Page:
Contempt communicates a strong disdain for another and, when directed at loved ones, can seriously put a relationship at risk. It can be communicated through our body language and tone of voice, often taking on the form of eye rolling, scrunched-up noses, or mouths turned slightly down. Because it happens so quickly, we might miss it when we do it ourselves. Contempt communicates our disgust in another and can seriously destroy a sense of safety in the relationship.

Condemning is a powerful and negative way to reject another and usually occurs in the presence of others. What it communicates is complete rejection or disapproval of another in a public manner. Condemning someone sounds very judgemental to the receiver, causing them to feel humiliated, ashamed, and/or embarrassed. It can sound like, “You have the worst friends – they don’t have any sense and sometimes I wonder about you,” or, “You make the worst choices at times!” When done in the presence of others, it can feel like an amped-up criticism. When done repeatedly, individuals feel berated, blamed, attacked, and particularly devalued.

When we catastrophize, we buy in to the irrational thought that things are worse than they actually are. In relationships, this can sound like, “What’s the point in apologizing? They probably hate me already,” “Well, I may as well not go home – I’m already in the dog house, so what does it matter,” or, “Why bother cleaning up? This house is a disaster and people don’t like me anyway.” Catastrophizing can cause serious stress and anxiety for individuals, and it communicates a belief of little hope or ability to tap into resilience. Because anxiety can be contagious, this kind of behaviour in a relationship can become emotionally draining over time.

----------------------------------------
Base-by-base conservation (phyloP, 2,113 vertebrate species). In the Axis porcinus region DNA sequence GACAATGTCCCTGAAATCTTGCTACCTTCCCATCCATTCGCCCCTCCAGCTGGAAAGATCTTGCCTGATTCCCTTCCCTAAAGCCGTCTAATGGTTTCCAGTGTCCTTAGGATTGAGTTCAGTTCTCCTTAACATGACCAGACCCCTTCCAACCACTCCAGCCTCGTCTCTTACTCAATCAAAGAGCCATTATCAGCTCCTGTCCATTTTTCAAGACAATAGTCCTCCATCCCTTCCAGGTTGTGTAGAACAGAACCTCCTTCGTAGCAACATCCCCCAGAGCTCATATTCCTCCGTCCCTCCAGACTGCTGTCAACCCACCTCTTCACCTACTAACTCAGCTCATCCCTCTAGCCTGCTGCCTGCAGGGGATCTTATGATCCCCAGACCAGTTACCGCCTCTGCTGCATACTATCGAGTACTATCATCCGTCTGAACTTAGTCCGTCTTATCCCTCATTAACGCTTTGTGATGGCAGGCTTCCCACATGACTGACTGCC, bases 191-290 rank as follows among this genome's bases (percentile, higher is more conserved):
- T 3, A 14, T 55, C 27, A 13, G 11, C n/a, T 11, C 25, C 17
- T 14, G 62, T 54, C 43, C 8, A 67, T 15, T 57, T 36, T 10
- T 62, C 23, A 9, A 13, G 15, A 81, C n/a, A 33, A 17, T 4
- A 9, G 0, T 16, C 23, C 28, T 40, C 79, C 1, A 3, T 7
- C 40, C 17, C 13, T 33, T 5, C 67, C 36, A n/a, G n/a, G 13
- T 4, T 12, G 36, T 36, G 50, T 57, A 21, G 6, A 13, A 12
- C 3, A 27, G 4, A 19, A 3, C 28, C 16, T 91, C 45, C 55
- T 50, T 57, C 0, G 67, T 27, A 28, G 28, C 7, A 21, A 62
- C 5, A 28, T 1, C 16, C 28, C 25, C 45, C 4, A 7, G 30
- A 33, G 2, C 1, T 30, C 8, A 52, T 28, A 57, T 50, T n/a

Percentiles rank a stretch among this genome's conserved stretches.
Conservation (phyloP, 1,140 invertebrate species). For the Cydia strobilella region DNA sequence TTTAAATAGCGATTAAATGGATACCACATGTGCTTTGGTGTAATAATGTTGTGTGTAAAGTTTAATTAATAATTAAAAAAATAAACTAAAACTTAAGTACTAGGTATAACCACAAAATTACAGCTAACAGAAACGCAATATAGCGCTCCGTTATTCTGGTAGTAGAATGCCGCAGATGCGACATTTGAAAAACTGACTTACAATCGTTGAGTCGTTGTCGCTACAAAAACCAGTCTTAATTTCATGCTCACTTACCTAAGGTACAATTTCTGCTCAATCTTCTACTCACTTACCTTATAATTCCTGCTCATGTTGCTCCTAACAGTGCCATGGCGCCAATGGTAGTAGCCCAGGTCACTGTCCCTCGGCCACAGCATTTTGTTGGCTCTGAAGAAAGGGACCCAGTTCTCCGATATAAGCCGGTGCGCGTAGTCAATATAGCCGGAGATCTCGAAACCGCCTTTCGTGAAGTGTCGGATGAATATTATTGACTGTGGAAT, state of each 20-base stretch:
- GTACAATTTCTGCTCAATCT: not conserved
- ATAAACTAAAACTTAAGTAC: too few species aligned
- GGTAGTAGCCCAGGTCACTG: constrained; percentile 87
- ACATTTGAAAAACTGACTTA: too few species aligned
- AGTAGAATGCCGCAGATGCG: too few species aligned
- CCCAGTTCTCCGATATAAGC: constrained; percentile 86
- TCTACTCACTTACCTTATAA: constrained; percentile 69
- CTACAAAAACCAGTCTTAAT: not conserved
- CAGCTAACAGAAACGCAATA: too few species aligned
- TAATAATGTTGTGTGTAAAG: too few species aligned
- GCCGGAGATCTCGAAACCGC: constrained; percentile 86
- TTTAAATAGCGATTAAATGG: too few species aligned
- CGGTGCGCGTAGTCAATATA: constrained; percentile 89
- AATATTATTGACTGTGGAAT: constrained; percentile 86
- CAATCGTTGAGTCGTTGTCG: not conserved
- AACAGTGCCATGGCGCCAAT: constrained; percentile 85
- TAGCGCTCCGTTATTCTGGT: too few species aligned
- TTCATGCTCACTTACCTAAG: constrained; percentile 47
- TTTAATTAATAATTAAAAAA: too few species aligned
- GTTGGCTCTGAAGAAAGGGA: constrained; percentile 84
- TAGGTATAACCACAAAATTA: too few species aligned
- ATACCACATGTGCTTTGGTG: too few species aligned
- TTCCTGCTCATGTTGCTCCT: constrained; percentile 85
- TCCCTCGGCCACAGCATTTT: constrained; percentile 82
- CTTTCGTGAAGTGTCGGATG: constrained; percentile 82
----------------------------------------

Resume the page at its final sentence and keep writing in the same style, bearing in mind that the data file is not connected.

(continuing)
Perhaps the last four points are among the most detrimental to any relationship. Like an unwanted cancer, each of these, as Dr. Covey put it, “will metastasize” where they spread and begin to eat away at your relational bonds with loved ones or colleagues. This makes it all the more vital to learn to recognize the signs and symptoms of your behaviours, and find ways to unpack why it is you are doing what you are doing. It’s equally important to find ways of coping that replace unhealthy behaviour with healthier and more positive, productive forms of connecting that will inevitably lead to richer, higher-quality relationships. This may sometimes mean finding a life coach, therapist, or counsellor to help work through some of these unwanted behaviours. It may also mean committing to working on yourself, on your own time. What matters is having the courage and commitment (two relationship savers) to take an honest look at oneself, identify the challenge, and make the change. When we begin to shed light on areas that have lingered in the shadows, we are well on our way to ensuring the trust, safety, and comfort in our relationships remain intact.

For more FREE RESOURCES on this topic and others, visit our free resources page.

Cindy Deschenes, MSW, RSW
Trainer, Crisis & Trauma Resource Institute Inc.
To receive notification of a new blog posting, subscribe to our newsletter or follow us on Facebook, Google+ and LinkedIn.
© CTRI Crisis & Trauma Resource Institute Inc. (www.ctrinstitute.com)
Content of this blog may be used, provided that full and clear credit is given to the Crisis & Trauma Resource Institute Inc.